This baby allows us to weed an entire pathway with just two passes, which is a huge increase in efficiency compared to a traditional saddle hoe. We are always looking for ways to optimize our production methods so we can offer even more variety to our CSA members and veggie stand customers.

What do you think of our homemade wheel hoe? :)

Wheel hoe2
Wheel hoe2

Semillas criollas

English version: http://bit.ly/1Ml3nWSDSC_0108

Guardamos nuestras semillas criollas, principalmente para tomar un paso hacia la autosuficiencia, reduciendo así  la dependencia hacia las importaciones la cual es uno de nuestras grandes metas. Ésta esta la razón por la cual hacemos nuestra propia composta, del por qué fermentamos nuestro propio extracto de pescado y por qué empezamos a cultivar nuestros propios alimentos en el inicio. Actualmente preservamos las semillas de la fruta de nuestras berenjenas, pimientos y tomates.

Existen muchas razones por las cuales guardar las semillas; durante el siglo pasado se desplomó la cantidad de variedades de herencia debido a la carencia de jardineros guardando y cambiando sus propias semillas. Cuando los granjeros dependen de las empresas comerciales de semillas, cualquier semilla que se vende poco o sale lento simplemente es desechada  de la producción y desaparecen, por eso, guardar semillas es muy importante para la preservación de la diversidad genética.

La pérdida de variedades resulta en una menor variabilidad genética en las plantas de alimentos. Menos variabilidad significa una menor capacidad de adaptación a adversidades tales como enfermedades o cambios climáticos. Cada vez que se pierde una variedad de semilla perdemos otra oportunidad de alimentarnos en un mundo de cambios climáticos y disminución de recursos. Guardar semillas también ayuda a retener la resistencia que tiene la planta a plagas.

Cada año seleccionamos las plantas que crecen de la forma más feliz en nuestra huerta. ¿A qué nos referimos con plantas felices? Pues a las plantas que sufren menos en el clima, las que prosperan mejor en el tipo de suelo que tenemos y son menos afectadas por las plagas que existen en la región. A través del tiempo, eventualmente crearemos nuestras propias variedades de semillas que son climatizadas a las condiciones locales y específicas de Rancho Buen Día.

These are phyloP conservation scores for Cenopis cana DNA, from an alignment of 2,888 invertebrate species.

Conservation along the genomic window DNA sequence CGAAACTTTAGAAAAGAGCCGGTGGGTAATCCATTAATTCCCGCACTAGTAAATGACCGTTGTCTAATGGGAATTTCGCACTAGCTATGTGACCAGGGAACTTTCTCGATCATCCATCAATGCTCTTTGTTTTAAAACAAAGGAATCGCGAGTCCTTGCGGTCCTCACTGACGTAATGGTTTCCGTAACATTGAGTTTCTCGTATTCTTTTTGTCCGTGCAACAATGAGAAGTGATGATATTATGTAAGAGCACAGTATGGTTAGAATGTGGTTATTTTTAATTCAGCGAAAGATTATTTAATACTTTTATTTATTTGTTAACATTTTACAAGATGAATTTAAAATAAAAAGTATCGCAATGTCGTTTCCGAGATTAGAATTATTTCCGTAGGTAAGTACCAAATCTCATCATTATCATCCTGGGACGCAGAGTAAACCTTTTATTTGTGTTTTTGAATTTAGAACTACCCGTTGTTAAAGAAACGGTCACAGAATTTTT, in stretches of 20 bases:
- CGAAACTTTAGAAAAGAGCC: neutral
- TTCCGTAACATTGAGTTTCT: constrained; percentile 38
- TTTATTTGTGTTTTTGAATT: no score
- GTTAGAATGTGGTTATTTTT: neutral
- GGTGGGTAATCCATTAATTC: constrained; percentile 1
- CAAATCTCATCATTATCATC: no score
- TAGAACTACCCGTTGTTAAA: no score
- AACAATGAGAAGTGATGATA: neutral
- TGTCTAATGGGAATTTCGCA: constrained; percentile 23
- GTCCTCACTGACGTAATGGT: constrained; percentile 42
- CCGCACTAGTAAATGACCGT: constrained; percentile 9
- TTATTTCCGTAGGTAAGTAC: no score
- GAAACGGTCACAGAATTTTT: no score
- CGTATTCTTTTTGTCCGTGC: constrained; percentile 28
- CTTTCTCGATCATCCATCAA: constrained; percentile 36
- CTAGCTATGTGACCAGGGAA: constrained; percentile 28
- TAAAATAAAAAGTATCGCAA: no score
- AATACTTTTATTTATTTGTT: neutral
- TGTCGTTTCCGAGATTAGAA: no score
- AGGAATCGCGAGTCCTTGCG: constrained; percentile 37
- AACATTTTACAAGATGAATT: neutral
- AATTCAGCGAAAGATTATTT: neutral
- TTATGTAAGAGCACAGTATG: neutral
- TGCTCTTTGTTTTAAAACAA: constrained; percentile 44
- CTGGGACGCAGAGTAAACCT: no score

Cada hortaliza tiene una manera diferente de cosechar sus semillas; cosechamos los tomates y pimientos cuando la fruta está madura lo cual es una señal de que la semilla también lo está. Almacenar las semillas de pimiento es tan sencillo como tomar la fruta, sacarle las semillas, dejarlas secar y colocarlas en un sobre.

seeds

El proceso para los tomates es casi igual de sencillo, sus semillas vienen englobadas en gel que ayuda que pasan por el Sistema digestivo de animales sin resultar dañadas. Para guardarlas, primero tenemos que macerar la fruta en un plato de agua hondo, darles un par de días para que fermenten, luego escurrir el agua, piel y pedacitos de tomate, al último dejarlas secar.

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Cuando la berenjena está lista para comerse, a sus semillas aún les falta un poco para madurar, entonces para cosecharlas es necesario permitir que la madure totalmente en la viña. Es muy sencillo saber cuándo las berenjenas Rosa Bianca están listas porque cambian de color de blancas con lila a amarillo. Ya maduras, las cortamos, sacamos las semillas, se dejan secan y las guardamos hasta que llegue el tiempo de sembrarlas.

Si quieres saber más sobre como guardar semillas visítenos en la huerta y con mucho gusto les platicamos todo lo que sabemos :)

Saving Seeds

Artículo en español: http://bit.ly/1P0o550 DSC_0108

We save our heirloom seeds; mostly as a step towards self-sustainability--reducing our reliance on outside imports is a huge goal.  It’s why we make our own compost, why we ferment our own fish extract, and why we got into growing our own food in the first place!  We currently save our heirloom eggplant, pepper, and tomato seeds.